In the perioperative evaluation for non-cardiac surgery, there are well developed guidelines for assessment and prevention of postoperative cardiovascular and pulmonary complications. For example, the 2007 AHA guidelines ( and the 2009 ESC guidelines ( or the ACP perioperative pulmonary guidelines ( or AHA guidelines for perioperative assessment of the morbid obese patient ( Other well established guidelines are about perioperative management of antithrombotic therapy ( and prevention of venous thromboembolism (

However, there are no real guidelines or well delineated consensus or statements for perioerative management in children. There are well written articles that focuses on specific aspects or specific diseases (congenital heart surgery, diabetes, sickle cell anemia, etc.) but there is a lack of a guideline that delineates general rules in perioperative management of the Pediatric Patient.

In the lecture, I provide an outline that focus on the general approach to the perioperative management of the pediatric patient, and then on specific issues focused mostly on the children with complex medical problems.

I hope this effort offers a broad perspective of the important aspects to take into consideration in the perioperative evaluation and management of the pediatric patient.

As always, primum non nocere.

Thursday, October 1, 2009

Nephrology Resources

In a busy Nephrology service, the residents and fellows need to maximize their ability to study and be current with the latest literature available while performing their busy clinical duties and procedures, preparing and attending to Journal clubs, lectures, research, writing abstracts and articles, studying for the boards, and of course....attempting to live a normal life.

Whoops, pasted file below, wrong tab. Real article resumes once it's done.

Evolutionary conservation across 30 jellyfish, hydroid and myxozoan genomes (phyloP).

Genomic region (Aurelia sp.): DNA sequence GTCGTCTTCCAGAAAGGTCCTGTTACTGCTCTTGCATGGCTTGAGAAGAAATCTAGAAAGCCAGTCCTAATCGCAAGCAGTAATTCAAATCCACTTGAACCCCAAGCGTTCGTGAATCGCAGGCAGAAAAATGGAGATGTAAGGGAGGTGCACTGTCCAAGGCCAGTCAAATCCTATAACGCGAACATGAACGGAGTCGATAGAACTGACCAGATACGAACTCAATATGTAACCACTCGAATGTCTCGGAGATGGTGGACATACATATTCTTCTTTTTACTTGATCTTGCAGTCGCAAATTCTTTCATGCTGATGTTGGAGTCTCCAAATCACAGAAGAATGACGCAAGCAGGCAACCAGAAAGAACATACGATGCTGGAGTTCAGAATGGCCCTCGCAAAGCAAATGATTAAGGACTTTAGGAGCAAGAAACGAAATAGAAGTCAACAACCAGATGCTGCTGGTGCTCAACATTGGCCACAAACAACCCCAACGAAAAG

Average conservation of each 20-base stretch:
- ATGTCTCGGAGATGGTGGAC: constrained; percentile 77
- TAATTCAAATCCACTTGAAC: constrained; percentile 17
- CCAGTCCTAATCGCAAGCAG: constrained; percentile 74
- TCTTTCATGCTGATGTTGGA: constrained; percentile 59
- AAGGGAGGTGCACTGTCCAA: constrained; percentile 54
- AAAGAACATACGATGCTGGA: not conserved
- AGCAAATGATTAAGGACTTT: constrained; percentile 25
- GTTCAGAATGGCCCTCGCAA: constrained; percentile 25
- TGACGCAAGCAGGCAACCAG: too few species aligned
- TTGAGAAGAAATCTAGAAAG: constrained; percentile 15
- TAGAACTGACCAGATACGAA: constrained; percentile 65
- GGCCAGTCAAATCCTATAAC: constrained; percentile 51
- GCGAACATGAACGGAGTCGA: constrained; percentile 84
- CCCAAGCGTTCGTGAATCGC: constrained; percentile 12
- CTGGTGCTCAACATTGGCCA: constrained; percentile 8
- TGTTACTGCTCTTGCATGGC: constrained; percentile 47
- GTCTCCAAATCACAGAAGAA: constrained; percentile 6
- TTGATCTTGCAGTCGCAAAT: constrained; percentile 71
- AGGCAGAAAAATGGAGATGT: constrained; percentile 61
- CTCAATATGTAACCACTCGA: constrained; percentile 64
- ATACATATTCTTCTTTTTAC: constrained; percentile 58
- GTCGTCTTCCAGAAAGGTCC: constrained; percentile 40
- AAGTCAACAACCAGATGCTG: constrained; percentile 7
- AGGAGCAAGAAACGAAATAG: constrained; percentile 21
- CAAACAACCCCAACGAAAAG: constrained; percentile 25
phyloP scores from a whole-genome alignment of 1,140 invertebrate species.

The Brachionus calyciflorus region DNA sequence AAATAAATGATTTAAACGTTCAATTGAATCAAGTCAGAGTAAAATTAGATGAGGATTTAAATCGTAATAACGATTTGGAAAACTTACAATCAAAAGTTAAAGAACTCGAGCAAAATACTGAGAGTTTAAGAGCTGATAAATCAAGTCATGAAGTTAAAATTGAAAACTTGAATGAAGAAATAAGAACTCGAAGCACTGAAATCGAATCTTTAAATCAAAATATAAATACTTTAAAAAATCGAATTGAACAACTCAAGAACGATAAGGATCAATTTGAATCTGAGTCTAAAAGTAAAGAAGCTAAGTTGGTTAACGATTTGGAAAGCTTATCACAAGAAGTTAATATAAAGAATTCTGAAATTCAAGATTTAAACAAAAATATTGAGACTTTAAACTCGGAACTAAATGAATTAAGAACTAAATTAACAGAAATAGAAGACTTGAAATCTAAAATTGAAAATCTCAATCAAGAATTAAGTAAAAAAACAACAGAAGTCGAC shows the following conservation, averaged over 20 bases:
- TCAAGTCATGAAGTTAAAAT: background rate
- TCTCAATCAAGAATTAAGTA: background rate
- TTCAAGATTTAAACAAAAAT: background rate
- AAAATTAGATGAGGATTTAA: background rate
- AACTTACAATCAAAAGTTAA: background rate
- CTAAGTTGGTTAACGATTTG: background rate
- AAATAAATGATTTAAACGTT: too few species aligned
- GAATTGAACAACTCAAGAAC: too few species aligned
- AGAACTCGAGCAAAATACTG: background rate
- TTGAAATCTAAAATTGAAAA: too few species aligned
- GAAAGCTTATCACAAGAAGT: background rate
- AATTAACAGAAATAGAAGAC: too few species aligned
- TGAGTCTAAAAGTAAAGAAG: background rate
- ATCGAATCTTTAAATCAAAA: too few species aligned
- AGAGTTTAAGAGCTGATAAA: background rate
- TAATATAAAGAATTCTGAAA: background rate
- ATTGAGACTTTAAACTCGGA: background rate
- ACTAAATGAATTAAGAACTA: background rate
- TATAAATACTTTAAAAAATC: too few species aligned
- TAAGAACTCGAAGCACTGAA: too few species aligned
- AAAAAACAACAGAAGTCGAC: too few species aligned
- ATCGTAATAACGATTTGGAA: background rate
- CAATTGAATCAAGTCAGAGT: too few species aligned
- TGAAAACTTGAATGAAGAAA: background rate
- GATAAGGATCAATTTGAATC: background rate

Multiple resources exist; however it becomes almost impossible to have awareness of every single item out there. What I personally do as a hospitalist (but with an incredibly intense interest for Nephrology -as well as I have for Cardiology and Endocrinology -) is to get in my e-mail the TOC of most of the important journals.

If you see, here in my blog I get the updated RSS feed for the most important Internal Medicine and Pediatrics journals. This facilitates my search for information as I have in my fingertips the latest table of contents for most journals and giving a quick look to them permits me to be aware of new articles that I can recall later on, if not, read them immediately.